PLANO (CBSDFW.COM) – Plano may be known as a great city in which to live and work, but city hall also wants it to be a great place to play. That’s the thinking behind his past weekend’s first-ever Suburbia music festival.

Outdoor music, new groups… it’s just the ticket to a younger crowd Plano wants to keep in town, according to Plano Parks Director Amy Fortenberry.  “We have a demographic in Plano, I think, that has been really craving this kind of entertainment, you know? They have to go to Dallas to go find something to do if they’re in a certain age group and have a certain kind of thing you want to do on the weekends and we wanted to remedy that,” she told CBS 11 News.

On Saturday a few residents near the Oak Point Park and Nature Preserve, thinking something named a park should be pastoral, didn’t care for all the sound.  “This is crazy,” said Pat Brown adding, “It’s been rattling these windows. It’s rattling the pictures in the dining room and my office right here.”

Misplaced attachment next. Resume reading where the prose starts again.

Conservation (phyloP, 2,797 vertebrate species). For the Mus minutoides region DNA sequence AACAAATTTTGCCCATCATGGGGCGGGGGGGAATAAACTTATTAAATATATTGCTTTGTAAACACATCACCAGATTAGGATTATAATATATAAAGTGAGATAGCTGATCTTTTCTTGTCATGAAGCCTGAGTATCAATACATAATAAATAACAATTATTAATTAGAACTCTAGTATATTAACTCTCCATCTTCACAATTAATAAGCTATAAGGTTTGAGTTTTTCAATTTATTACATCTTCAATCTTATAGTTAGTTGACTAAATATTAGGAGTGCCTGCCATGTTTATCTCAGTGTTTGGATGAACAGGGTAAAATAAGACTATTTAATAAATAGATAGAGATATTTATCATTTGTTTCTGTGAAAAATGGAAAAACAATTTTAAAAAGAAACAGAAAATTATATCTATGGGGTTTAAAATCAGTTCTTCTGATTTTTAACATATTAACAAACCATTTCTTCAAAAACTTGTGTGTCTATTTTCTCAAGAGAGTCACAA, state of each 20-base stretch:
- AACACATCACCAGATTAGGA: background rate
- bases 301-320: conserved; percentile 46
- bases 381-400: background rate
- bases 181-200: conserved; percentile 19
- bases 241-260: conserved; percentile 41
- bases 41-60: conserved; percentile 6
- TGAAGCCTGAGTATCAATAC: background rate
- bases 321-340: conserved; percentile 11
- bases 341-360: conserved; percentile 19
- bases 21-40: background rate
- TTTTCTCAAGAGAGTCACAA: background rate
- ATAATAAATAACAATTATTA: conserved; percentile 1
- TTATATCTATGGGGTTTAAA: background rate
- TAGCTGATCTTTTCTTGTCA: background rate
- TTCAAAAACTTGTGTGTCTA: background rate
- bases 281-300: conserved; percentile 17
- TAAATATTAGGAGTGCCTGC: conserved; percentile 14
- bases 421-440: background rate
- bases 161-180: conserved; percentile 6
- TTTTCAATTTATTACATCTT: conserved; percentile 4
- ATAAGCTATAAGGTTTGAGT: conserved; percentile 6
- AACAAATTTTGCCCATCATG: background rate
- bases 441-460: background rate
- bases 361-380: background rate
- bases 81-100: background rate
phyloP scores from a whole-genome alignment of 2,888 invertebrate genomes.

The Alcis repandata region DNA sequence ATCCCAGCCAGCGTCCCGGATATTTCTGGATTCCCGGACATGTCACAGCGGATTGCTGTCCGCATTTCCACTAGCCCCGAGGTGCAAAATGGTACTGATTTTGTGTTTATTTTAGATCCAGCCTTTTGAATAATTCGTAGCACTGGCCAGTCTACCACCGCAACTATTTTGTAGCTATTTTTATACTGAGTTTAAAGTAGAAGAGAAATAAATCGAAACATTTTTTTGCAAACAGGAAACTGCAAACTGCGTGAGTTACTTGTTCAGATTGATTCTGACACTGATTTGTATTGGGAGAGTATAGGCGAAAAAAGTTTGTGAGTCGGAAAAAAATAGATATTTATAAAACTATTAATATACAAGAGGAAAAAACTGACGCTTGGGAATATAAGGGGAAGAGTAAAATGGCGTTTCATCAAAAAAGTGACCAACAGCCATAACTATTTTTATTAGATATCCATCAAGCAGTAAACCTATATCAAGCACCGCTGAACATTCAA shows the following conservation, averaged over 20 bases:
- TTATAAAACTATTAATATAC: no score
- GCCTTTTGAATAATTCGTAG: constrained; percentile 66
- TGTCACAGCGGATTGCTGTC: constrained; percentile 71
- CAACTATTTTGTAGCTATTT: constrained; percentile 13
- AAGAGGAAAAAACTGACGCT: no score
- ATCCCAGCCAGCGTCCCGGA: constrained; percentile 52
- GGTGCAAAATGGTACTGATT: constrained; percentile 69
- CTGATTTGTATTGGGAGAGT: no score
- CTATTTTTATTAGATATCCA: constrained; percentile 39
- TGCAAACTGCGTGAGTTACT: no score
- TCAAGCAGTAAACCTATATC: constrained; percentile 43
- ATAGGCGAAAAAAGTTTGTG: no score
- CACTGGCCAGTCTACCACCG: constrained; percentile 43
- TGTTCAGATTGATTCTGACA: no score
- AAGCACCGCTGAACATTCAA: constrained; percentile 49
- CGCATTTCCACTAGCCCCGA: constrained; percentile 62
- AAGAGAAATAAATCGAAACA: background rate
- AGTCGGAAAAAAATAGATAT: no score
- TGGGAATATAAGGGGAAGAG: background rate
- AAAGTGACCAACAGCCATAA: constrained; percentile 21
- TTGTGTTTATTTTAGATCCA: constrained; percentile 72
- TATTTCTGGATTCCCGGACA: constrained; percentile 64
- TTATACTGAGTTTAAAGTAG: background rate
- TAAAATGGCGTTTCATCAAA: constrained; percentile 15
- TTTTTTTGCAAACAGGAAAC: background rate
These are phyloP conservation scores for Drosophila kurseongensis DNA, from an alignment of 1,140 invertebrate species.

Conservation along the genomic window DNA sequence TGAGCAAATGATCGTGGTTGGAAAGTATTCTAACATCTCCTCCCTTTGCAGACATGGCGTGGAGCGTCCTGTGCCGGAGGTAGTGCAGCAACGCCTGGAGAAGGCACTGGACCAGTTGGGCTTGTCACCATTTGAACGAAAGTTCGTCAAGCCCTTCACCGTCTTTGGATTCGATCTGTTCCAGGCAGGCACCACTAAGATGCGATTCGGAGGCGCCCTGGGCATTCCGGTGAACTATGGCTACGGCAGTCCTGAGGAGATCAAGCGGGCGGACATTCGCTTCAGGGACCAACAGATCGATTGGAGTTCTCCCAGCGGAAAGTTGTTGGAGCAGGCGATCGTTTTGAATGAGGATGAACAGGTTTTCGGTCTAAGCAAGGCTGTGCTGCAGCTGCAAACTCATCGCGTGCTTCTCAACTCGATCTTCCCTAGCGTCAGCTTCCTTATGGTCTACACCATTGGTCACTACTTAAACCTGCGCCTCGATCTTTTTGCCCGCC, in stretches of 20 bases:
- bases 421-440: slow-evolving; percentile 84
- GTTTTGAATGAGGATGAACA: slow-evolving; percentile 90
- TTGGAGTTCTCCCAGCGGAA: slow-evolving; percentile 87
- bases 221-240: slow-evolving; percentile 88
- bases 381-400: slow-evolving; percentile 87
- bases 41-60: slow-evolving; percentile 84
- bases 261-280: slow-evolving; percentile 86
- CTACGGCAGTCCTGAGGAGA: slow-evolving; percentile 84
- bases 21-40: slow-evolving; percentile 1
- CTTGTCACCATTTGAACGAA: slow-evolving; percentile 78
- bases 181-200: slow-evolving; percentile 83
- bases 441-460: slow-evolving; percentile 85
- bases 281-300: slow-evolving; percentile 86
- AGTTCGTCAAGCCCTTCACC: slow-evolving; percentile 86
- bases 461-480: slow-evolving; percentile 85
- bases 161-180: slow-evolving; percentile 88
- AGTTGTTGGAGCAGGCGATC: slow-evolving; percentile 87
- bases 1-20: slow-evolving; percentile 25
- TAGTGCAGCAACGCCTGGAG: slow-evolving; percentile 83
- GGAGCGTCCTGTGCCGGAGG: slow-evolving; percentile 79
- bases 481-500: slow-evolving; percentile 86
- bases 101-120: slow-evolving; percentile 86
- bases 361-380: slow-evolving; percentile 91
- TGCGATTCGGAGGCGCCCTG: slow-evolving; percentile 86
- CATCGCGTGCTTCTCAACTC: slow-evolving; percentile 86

City hall got even got some complaints from Allen, which borders on the park, and where prevailing winds could have carried the sound.  But complaints were a relative few.

“We went out and talked to various HOA groups before the festival, specifically the month before, just to remind them we have an event coming,” said Fortenberry.

For the most part reviews were positive, both from music critics, and from comments posted on Facebook.  The biggest complaints from those who attended the concert were lack of shade and free water.

If neighbors’ results were a mixed bag — not so for businesses — who were happy to see a lot of new weekend traffic.

“Oh, yeah.  I’d like to see that crowd all the time. Every day!” said owner of the beverage Mart near the park, Shishir Deoja. He said in-store traffic picked up both afternoons, but not for gasoline. “The ATM, and usually people want to buy water, restroom, that’s about it.”  Still, he called it a good experience.  “Pretty much. Because when you see a lot of people in the store obviously that’s a good experience.”

And as the venue was torn down and hauled off Monday, plans are already underway for next year’s event

Fortenberry said the promoter believes about 20,000 people attended the two-day event. Eventually the city hopes to raise that to 50,000 or more. Plano Police said the crowd was well-behaved and only three arrests were made.

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